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Oct 17 2014

Making a Salt Brine & Calculating Salinity for Brine Recipes

Calculating Salt Brine Ratios for Fermentation Recipes

To go along with yesterday’s podcast, Episode 10 – Types of Salt, Brine Basics, and Weight Ratios in Fermentation, I decided to do a writeup showing you how to make a salt brine for fermentation and fermented vegetables. There are several methods for creating a salt brine recipe and calculating how much salt to use, and I’ll go over the three methods I mentioned in yesterday’s show.

Starting off, here’s what I was talking about when I mentioned that there are several different types of salt to consider when fermenting foods and making brines.

Types of Salt to Know for Fermentation Salt Brines

Table salt – NaCl (sodium chloride) – this is your average salt that everyone knows that you’d have in a salt shaker at home or get at a restaurant

  • it only has 2 minerals – sodium and chlorine
  • it has a fine grind so smaller particles
  • it also usually contains anti-caking ingredients

Iodized table salt – this is table salt that has iodine added to it along with anti-caking ingredients

  • it also only has 2 minerals – sodium and chlorine
  • it has a fine grind so smaller particles
  • it also usually contains anti-caking ingredients
  • The reason iodine was added back in the 1920’s was that people were starting to get iodine deficiencies. Iodine deficiency causes goiters, which is a swelling of your thyroid gland in your neck. Iodine deficiency was and still is a major cause of mental retardation in the world so when the government forced salt companies to include this, it actually did help alleviate the iodine deficiency problem.
  • You don’t want to use iodized salt in fermentation not only because of the anti-caking ingredients, but because the iodine that’s added can react to the ferments causing dark colors.

Pickling salt – this type of salt is marketed for people making pickles and for canning

  • it also only has 2 minerals – sodium and chlorine
  • it has a fine grind so smaller particles
  • his type of salt does not contain anti-caking ingredients so it can have a tendency to cake or clump together
  • this is okay for fermentation but there are healthier salts you can use

Kosher salt – this type of salt was made for religious reasons to extract blood from meat to adhere to Jewish law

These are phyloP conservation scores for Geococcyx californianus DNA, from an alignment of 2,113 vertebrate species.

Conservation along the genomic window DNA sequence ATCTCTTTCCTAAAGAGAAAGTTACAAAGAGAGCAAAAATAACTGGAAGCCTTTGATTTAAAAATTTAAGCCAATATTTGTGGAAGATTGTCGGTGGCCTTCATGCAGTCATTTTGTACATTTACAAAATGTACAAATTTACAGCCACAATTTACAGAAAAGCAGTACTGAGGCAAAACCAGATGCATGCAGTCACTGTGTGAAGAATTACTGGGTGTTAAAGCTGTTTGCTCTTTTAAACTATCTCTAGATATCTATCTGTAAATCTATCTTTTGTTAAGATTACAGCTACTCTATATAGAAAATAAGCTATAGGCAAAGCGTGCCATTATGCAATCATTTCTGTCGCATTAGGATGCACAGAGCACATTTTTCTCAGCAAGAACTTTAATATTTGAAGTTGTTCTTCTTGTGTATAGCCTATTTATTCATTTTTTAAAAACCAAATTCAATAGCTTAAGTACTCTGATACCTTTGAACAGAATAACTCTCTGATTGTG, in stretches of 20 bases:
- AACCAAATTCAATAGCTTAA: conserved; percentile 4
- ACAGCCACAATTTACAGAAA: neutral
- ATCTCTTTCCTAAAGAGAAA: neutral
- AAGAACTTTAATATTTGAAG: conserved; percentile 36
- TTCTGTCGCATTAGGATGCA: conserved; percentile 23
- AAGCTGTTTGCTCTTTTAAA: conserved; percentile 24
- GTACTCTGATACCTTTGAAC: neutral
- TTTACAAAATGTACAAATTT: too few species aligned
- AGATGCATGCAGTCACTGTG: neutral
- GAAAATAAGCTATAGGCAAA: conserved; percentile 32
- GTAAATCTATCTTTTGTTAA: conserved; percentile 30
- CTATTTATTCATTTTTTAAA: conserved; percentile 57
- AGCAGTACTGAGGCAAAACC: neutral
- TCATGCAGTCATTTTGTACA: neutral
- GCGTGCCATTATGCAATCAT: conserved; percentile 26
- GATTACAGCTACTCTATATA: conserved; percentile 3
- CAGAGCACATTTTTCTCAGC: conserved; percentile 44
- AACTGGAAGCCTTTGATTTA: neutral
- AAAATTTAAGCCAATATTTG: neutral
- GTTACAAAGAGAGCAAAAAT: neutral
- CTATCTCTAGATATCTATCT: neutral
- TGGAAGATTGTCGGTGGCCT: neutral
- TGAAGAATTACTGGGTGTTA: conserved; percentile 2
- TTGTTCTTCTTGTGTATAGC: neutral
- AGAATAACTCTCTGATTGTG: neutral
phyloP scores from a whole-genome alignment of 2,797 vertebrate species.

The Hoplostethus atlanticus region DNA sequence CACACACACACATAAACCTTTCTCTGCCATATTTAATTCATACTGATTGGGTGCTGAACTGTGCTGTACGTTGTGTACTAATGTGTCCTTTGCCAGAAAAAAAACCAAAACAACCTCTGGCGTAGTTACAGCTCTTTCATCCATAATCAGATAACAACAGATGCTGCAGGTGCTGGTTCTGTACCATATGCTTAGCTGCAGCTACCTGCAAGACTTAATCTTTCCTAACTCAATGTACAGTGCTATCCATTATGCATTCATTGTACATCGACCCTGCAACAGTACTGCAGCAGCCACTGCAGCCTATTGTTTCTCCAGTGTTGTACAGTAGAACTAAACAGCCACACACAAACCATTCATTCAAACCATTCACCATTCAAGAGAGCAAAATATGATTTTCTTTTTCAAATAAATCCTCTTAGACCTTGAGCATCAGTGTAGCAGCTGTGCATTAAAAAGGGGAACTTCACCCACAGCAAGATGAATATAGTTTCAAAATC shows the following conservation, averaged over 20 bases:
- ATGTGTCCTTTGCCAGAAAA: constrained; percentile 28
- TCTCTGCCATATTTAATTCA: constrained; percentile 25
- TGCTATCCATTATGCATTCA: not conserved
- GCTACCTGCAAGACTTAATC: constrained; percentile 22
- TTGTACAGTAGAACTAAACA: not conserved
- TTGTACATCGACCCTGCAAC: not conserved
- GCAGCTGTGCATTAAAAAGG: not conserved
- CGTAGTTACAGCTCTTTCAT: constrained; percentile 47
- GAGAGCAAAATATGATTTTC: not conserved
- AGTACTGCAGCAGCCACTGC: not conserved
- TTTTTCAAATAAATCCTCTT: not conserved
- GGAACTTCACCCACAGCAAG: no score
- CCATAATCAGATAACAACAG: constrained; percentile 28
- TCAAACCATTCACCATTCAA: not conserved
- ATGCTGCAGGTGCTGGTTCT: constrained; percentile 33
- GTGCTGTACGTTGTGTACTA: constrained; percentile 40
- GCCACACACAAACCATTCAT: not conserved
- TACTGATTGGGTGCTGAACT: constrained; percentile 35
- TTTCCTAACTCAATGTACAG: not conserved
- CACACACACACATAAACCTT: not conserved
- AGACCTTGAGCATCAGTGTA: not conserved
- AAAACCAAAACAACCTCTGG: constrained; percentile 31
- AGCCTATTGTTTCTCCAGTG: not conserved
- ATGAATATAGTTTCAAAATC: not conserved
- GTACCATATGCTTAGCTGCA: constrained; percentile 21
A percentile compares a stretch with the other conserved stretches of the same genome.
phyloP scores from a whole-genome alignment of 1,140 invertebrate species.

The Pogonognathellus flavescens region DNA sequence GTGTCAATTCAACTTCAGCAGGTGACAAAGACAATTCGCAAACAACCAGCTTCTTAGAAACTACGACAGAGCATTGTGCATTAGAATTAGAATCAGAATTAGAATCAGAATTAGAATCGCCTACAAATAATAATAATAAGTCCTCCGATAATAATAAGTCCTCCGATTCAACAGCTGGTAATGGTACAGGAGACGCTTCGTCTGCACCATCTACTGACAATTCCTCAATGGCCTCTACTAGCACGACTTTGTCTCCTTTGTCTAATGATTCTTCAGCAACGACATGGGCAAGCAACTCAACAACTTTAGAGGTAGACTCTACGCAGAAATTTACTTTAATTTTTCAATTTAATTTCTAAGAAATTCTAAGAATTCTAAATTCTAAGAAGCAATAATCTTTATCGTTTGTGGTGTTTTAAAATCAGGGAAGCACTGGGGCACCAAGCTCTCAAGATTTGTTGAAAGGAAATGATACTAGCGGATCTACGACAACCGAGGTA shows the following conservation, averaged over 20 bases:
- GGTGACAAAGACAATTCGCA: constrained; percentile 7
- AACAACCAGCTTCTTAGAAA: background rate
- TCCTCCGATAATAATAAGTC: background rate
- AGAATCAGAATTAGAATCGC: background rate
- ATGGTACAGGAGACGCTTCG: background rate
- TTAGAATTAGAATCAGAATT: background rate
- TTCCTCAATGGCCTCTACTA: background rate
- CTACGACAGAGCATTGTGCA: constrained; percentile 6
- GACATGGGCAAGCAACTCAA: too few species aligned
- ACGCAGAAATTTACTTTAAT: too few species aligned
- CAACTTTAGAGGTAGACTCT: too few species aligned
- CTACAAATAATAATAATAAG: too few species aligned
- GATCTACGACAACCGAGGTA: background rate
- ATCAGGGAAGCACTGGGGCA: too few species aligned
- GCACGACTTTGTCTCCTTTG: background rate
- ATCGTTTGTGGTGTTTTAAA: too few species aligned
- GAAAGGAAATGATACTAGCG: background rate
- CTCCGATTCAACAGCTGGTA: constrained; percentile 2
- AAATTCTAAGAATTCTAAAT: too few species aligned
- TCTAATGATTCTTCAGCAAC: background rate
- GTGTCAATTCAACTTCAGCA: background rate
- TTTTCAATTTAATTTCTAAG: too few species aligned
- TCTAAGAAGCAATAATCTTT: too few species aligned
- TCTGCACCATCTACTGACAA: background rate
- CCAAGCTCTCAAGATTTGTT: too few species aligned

• it also only has 2 minerals – sodium and chlorine
  • it has a much coarser grind so there’s larger particles
  • this type of salt does not contain anti-caking ingredients but doesn’t suffer from clumping because of the coarser grind
  • this is also okay for fermentation but there are healthier salts you can use

Sea salt – originates from the sea or mineralized water. This is what I prefer and no particular brand in general. Could contain 80+ more minerals than table salt but it really depends on where the sea salt was obtained and it can vary

  • it usually contains several major minerals in addition to sodium and chlorine like potassium, phosphorus, calcium, sulfur
  • trace minerals in sea salt can include iron, iodine, manganese, zinc, bromine, boron, copper
  • two methods of making sea salt
    • Mining from ancient salt beds – this method could possibly be more pure
    • Evaporating mineralized water like that from the ocean, sea, lakes, or ponds – this method could possibly concentrate toxins

Fleur de sel or “flower of salt” – a type of salt that is made by evaporating sea, lake, or spring water in evaporation ponds or pans and collecting the young salt that forms on top of the water

  • contains numerous minerals like any sea salt would
  • can be used for fermentation, but is more expensive and probably not worth the extra cost
  • better for fine cooking

Sel gris or “grey salt” also known as Celtic sea salt – it’s grey in color is harvested the in same way as Fleur de sel is by harvesting evaporated sea, lake, or spring water except sel gris is the salt that has sunk to the bottom and is then raked and collected

  • contains numerous minerals like any sea salt would
  • can be used for fermentation and is probably one of the more popular sea salts available
  • good price for how much you get

Pink Himalayan salt – this salt is harvested in Pakistan which is part of the Himalayan mountain range and the pink color is due to the salt containing iron oxide (which is rust)

  • contains numerous minerals like any sea salt would
  • can be used for fermentation, but is more expensive and probably not worth the extra cost